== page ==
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Opening the Mind’s Eye

17 October 2017

From No Shelf Required:

Reading by ear allows for a variety of other activities likely to require sight—running, driving, frosting birthday cakes—or no physical access to sight at all—after all, American audiobook publishing was born of the needs of blind readers. However, as with most things in life, there is a middle way: the opportunity for the sighted, or those with memory of the capacity to engage the world with their eyes, to use no organ other than ears and imagination to conjure the visual elements of what is being read. Eyes can be closed so that even the more or less automatic use of physical vision to track print across a page or screen comes out of play.

To read with the ears in this state of unaccompanied eye input is to give an open field to the images and colors the words and phrasings themselves evoke in the mind. This allows the full measure of works rich in such visual recreations to take center stage within, an experience that can be, in seriousness as well as punnery, heady and exhilarating.

. . . .

To hear this collection, [In Sunlight or In Shadow] and to do so without using the listener’s eyes elsewhere, to simply keep them closed, presents such fully formed and richly detailed sights within the mind’s eye that they become unforgettable. Dreamscape (2017) made use of a full cast to record the stories and each reader’s pacing is such that the imagistic constructions created by the authors receive every bit of light or shadow they warrant, every stroke of Hopper’s muted but frequently sunwashed paints. Hopper’s paintings, of course, are rich with narrative and narrative potential. Adding the layer of writers’ word frames and sculpting takes them to new and even more potent possibilities. Then, to come full circle and remove the reader’s own organ of vision to replace it with the tones of voice throws the listening reader onto a reserve of insight some individuals may find startling as well as intoxicating.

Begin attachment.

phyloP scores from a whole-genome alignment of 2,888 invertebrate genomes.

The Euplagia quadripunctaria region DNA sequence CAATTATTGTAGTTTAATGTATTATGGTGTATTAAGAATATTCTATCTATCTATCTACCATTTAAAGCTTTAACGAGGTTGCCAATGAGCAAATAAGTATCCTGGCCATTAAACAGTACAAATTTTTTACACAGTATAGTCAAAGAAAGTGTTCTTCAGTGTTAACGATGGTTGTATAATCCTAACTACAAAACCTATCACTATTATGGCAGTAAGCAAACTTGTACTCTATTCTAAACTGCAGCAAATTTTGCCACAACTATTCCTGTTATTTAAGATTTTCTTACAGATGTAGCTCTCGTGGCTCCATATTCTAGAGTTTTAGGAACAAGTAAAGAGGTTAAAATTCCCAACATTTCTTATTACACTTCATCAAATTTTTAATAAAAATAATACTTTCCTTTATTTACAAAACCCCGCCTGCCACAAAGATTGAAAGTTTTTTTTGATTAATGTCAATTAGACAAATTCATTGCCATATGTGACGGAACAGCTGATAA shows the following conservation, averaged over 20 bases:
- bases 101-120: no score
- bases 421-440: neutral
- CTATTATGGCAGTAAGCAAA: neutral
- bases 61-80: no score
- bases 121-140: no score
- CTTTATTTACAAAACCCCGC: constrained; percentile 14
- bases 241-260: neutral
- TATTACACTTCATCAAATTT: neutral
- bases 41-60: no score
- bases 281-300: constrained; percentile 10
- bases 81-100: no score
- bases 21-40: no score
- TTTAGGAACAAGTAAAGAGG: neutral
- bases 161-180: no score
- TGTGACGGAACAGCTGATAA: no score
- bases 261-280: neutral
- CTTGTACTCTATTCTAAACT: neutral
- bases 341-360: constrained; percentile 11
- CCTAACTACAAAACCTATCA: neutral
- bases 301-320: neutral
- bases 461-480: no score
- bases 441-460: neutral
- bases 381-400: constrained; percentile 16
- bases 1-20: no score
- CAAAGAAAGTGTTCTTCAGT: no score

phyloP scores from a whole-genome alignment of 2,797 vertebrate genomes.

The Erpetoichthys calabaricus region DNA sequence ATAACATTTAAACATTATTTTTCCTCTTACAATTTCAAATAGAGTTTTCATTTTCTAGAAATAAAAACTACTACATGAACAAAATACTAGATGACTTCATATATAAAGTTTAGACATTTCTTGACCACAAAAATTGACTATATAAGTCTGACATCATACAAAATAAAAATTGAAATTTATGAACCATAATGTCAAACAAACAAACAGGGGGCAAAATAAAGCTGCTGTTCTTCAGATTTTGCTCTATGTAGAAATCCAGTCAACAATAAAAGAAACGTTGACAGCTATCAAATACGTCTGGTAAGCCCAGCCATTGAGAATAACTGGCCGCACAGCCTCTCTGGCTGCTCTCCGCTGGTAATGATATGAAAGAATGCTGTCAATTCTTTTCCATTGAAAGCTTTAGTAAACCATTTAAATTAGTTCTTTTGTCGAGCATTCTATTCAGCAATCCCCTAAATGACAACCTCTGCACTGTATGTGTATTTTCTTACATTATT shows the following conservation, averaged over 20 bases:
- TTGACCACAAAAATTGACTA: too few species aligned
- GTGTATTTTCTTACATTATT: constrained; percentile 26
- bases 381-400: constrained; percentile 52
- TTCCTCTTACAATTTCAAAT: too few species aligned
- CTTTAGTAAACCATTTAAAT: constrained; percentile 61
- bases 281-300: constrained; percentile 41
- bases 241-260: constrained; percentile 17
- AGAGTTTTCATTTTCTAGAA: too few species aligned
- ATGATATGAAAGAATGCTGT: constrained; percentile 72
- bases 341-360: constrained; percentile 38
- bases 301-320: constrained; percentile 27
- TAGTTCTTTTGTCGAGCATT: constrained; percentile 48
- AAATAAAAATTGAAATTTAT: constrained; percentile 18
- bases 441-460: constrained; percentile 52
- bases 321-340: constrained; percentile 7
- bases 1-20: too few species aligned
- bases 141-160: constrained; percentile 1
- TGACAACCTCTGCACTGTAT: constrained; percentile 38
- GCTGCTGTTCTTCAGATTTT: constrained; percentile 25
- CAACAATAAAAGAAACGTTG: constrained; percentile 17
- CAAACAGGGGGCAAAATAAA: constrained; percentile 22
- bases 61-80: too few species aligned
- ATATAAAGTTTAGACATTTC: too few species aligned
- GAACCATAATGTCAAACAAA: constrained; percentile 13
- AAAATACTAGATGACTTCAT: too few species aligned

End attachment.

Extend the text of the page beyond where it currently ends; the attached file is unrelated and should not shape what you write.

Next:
Link to the rest at No Shelf Required

PG has never read any of Georgette Heyer’s books, but on long auto trips with Mrs. PG, he very much enjoys listening to Heyer’s detective novels, so his particular mind’s eye is openable on an interstate.


3 Comments to “Opening the Mind’s Eye”

  1. PG, I wouldn’t be able to drive and listen to an audio book. They put me to sleep. What I’m hoping someone invents is an audio book that knows when the listener nods off and saves that listener’s place in the book.

  2. I have a central auditory processing disability that limits what I can absorb and remember of what I hear. In addition, listening to a book being read would involve my constant judging of the voices and how well the material is being read. In other words, constant distraction.

    It also occurs to me that if you like a book well enough for repeat rereads, the auditory experience is going to be exactly the same each time, with no room for your own, new, interpretations. So much for enriching the imagination.

  3. Ashe Elton Parker

    I have difficulty with listening to books when I’m doing other things. I literally must sit absolutely still and concentrate on the audio, or I miss chunks of the book. I finished one ebook that way–after repeatedly losing track of what was going on in the audiobook. Listening to audiobooks isn’t fun for me at all. LOL

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